Participating With Wild Abandon in a Bird Ritual Strictly for Educational Purposes

Participating With Wild Abandon in a Bird Ritual Strictly for Educational Purposes

Phyllis Green


“Hummingbird Study” (first draft)

 By Meredith Taylor

I rode my bike from my Isle Vista apartment to Butterfly Ridge in Montecito. I named the area Butterfly Ridge because it’s directly over Butterfly Beach. It was formerly Channel Drive but the Beanie Baby guy (Note: Google his name) has taken away the Drive and made a pedestrian/biker pathway bordered by a colossus of flowers of all colors, and then the flowers simply meld with the stunning view beyond (of the Channel Islands and the blue Pacific Ocean). There is no more beautiful place on earth. It’s a haven for butterflies and hummingbirds and I, Meredith, a grad student at UC Santa Barbara, am studying hummingbirds and planning a scientific life. My back was turned to the Beanie Baby guy’s Moorish mansion (still not completed after years of construction) (Note: Google to see if it is actually Moorish architecture). I was watching two hummingbirds in some sort of game or dance. I wondered if anyone had ever seen it before, like maybe the DuPont guy who did those photographs (Google that guy).

I almost reached for my backpack but I didn’t want to take my eyes away from whatever was going on, maybe a fight. No time for the digital camera. I would have to just watch and not look away then record it all in my journal when I got home.

They looked like they were trying to kill each other.


I saw two hummingbirds. Colors that I recall were navy blue, possibly dark gray or black, red, purple, green, shimmering feathers like new car colors ever changing with the light, long beaks, tiny birds, beady eyes. They hovered about two feet apart, five feet from the tops of the flowers. Then they flew toward each other aggressively and bumped each other with great force. I could hear the collision. I was standing only six feet from them. Then they went back to the original hovering positions and twice more repeated their fierce flying into each other and the same loudness at contact. After this they were about two feet from each other and they flew in unison, parallel to the other, high into the sky, maybe twenty to twenty-five feet high and when they reached that height, they circled and swooped down and landed among the flowers.


I now know after researching hummingbirds at the library last evening that I witnessed a mating dance. I think it is amazing with that speed and force that the male can connect with the right place on the female and that the female is ready to accept the male. The female participation seems to be equal to the male. She hits him as hard as he hits her. As a scientist I was impressed. As a woman, I remember thinking, Awesome!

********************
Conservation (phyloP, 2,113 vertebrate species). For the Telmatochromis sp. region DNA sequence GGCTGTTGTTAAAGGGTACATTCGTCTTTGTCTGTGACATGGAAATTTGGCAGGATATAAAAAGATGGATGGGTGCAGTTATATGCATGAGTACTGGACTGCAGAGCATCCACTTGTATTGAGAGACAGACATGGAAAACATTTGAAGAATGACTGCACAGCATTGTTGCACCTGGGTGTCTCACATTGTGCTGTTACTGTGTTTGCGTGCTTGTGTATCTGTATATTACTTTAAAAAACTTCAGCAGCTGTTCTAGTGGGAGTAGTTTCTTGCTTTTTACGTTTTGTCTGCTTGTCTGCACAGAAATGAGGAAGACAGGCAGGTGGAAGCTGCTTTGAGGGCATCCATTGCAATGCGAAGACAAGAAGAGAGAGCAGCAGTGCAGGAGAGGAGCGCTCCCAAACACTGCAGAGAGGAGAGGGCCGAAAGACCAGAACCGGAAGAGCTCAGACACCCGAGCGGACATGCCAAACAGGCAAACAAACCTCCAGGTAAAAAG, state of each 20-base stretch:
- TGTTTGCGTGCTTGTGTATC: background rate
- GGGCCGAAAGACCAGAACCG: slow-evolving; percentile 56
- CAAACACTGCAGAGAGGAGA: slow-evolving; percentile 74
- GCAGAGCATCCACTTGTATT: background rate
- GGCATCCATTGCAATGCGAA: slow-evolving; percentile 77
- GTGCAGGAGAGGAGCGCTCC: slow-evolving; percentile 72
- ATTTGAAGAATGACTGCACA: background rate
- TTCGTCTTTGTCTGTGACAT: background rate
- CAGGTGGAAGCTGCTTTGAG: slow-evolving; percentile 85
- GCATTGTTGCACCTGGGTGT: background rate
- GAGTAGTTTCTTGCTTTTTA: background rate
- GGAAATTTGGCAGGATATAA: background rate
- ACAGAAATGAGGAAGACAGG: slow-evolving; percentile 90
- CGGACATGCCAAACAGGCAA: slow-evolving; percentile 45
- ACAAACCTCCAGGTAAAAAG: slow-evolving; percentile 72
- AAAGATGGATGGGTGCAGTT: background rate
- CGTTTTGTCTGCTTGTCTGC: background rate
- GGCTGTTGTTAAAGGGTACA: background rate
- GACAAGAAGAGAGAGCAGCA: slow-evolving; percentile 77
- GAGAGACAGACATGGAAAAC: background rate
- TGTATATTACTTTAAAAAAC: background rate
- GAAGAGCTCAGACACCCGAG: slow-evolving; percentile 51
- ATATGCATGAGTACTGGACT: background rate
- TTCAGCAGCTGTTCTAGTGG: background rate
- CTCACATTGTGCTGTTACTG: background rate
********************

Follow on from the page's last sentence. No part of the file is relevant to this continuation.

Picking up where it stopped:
The next day I biked back to Butterfly Ridge hoping to see another mating dance. I parked my yellow bike about the same place and slowly walked up the bike path to search for hummingbirds. This time I had my digital camera ready.

I spotted a hummer sitting like a statue on a green cactus spine. I took its picture. The hummer did not fly away. It simply moved its head so I took another shot. The hummer looked up, looked down, adjusted its feathers, preened, picked at its chest, and looked at me. I was snapping pictures like crazy. Maybe I could publish a book like the DuPont guy (Note: still haven’t Googled him). I started to walk away when a voice said, “Did you like what you saw yesterday?”


I looked around and saw no one. “What?” I said to the air.

“Look at me,” the voice said. It sounded very close. The hummer’s beak was moving.

“Are you speaking to me?” I asked the hummingbird.

“We’re the only ones present,” it said. “I’m interested in what you wrote about what you saw yesterday. I’m Hubert, if you don’t mind my being personal.”

“And I’m Meredith. Yes, I wrote about it.”

“I’d like to hear it,” Hubert said.

I took my journal out of my tan backpack, found my notes and began to read. “Two hummingbirds hover above the pink, yellow, orange and white flowers fluttering their wings like tiny helicopters and then zoom toward…”

Hubert started making weird throaty sounds.

“What’s wrong?” I asked.

His head was whirling around and his eyes looked filmy. “I’m aroused,” he said.

“I’m not reading this to arouse you. This is a scientific notation,” I said in the best school teacher voice I could muster.

“Oh please,” Hubert injected. “You’re feeling it too.” He twisted around on his little perch and winked one of his eyes.

“What!” I exclaimed, throwing my hands up in disgust and dropping the journal into a spider web.